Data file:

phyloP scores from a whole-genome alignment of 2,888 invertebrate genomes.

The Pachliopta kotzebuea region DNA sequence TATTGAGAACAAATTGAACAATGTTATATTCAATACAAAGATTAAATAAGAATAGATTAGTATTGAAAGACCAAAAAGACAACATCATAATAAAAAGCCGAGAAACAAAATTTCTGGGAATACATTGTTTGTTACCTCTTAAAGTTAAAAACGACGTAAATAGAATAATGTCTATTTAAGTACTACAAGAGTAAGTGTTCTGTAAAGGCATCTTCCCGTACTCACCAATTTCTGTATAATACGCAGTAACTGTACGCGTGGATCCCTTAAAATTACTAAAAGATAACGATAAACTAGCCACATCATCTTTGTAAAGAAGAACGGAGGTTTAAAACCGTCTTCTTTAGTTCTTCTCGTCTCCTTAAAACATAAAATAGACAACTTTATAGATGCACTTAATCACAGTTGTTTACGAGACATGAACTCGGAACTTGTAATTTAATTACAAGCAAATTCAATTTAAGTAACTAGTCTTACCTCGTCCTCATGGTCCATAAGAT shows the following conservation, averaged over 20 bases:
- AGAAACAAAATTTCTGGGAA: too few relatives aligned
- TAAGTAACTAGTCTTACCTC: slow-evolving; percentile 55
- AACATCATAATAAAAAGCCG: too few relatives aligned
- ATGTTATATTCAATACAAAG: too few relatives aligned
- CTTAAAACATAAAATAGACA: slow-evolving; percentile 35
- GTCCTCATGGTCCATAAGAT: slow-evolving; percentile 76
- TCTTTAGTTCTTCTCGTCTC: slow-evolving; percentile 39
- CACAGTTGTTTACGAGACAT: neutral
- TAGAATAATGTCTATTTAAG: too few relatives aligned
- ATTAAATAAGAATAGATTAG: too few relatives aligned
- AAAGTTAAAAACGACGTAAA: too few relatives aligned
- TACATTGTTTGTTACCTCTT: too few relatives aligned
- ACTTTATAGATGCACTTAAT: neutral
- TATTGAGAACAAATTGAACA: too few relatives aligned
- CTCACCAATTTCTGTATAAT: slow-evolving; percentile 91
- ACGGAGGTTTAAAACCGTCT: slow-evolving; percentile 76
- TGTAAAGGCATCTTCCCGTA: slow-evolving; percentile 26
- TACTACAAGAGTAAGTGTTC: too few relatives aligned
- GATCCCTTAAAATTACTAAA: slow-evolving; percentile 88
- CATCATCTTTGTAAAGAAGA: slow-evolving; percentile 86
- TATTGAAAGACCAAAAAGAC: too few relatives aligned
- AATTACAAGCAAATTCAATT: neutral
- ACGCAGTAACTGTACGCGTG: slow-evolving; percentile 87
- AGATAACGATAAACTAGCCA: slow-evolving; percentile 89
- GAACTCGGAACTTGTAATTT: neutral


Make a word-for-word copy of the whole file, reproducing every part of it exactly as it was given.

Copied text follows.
phyloP scores from a whole-genome alignment of 2,888 invertebrate genomes.

The Pachliopta kotzebuea region DNA sequence TATTGAGAACAAATTGAACAATGTTATATTCAATACAAAGATTAAATAAGAATAGATTAGTATTGAAAGACCAAAAAGACAACATCATAATAAAAAGCCGAGAAACAAAATTTCTGGGAATACATTGTTTGTTACCTCTTAAAGTTAAAAACGACGTAAATAGAATAATGTCTATTTAAGTACTACAAGAGTAAGTGTTCTGTAAAGGCATCTTCCCGTACTCACCAATTTCTGTATAATACGCAGTAACTGTACGCGTGGATCCCTTAAAATTACTAAAAGATAACGATAAACTAGCCACATCATCTTTGTAAAGAAGAACGGAGGTTTAAAACCGTCTTCTTTAGTTCTTCTCGTCTCCTTAAAACATAAAATAGACAACTTTATAGATGCACTTAATCACAGTTGTTTACGAGACATGAACTCGGAACTTGTAATTTAATTACAAGCAAATTCAATTTAAGTAACTAGTCTTACCTCGTCCTCATGGTCCATAAGAT shows the following conservation, averaged over 20 bases:
- AGAAACAAAATTTCTGGGAA: too few relatives aligned
- TAAGTAACTAGTCTTACCTC: slow-evolving; percentile 55
- AACATCATAATAAAAAGCCG: too few relatives aligned
- ATGTTATATTCAATACAAAG: too few relatives aligned
- CTTAAAACATAAAATAGACA: slow-evolving; percentile 35
- GTCCTCATGGTCCATAAGAT: slow-evolving; percentile 76
- TCTTTAGTTCTTCTCGTCTC: slow-evolving; percentile 39
- CACAGTTGTTTACGAGACAT: neutral
- TAGAATAATGTCTATTTAAG: too few relatives aligned
- ATTAAATAAGAATAGATTAG: too few relatives aligned
- AAAGTTAAAAACGACGTAAA: too few relatives aligned
- TACATTGTTTGTTACCTCTT: too few relatives aligned
- ACTTTATAGATGCACTTAAT: neutral
- TATTGAGAACAAATTGAACA: too few relatives aligned
- CTCACCAATTTCTGTATAAT: slow-evolving; percentile 91
- ACGGAGGTTTAAAACCGTCT: slow-evolving; percentile 76
- TGTAAAGGCATCTTCCCGTA: slow-evolving; percentile 26
- TACTACAAGAGTAAGTGTTC: too few relatives aligned
- GATCCCTTAAAATTACTAAA: slow-evolving; percentile 88
- CATCATCTTTGTAAAGAAGA: slow-evolving; percentile 86
- TATTGAAAGACCAAAAAGAC: too few relatives aligned
- AATTACAAGCAAATTCAATT: neutral
- ACGCAGTAACTGTACGCGTG: slow-evolving; percentile 87
- AGATAACGATAAACTAGCCA: slow-evolving; percentile 89
- GAACTCGGAACTTGTAATTT: neutral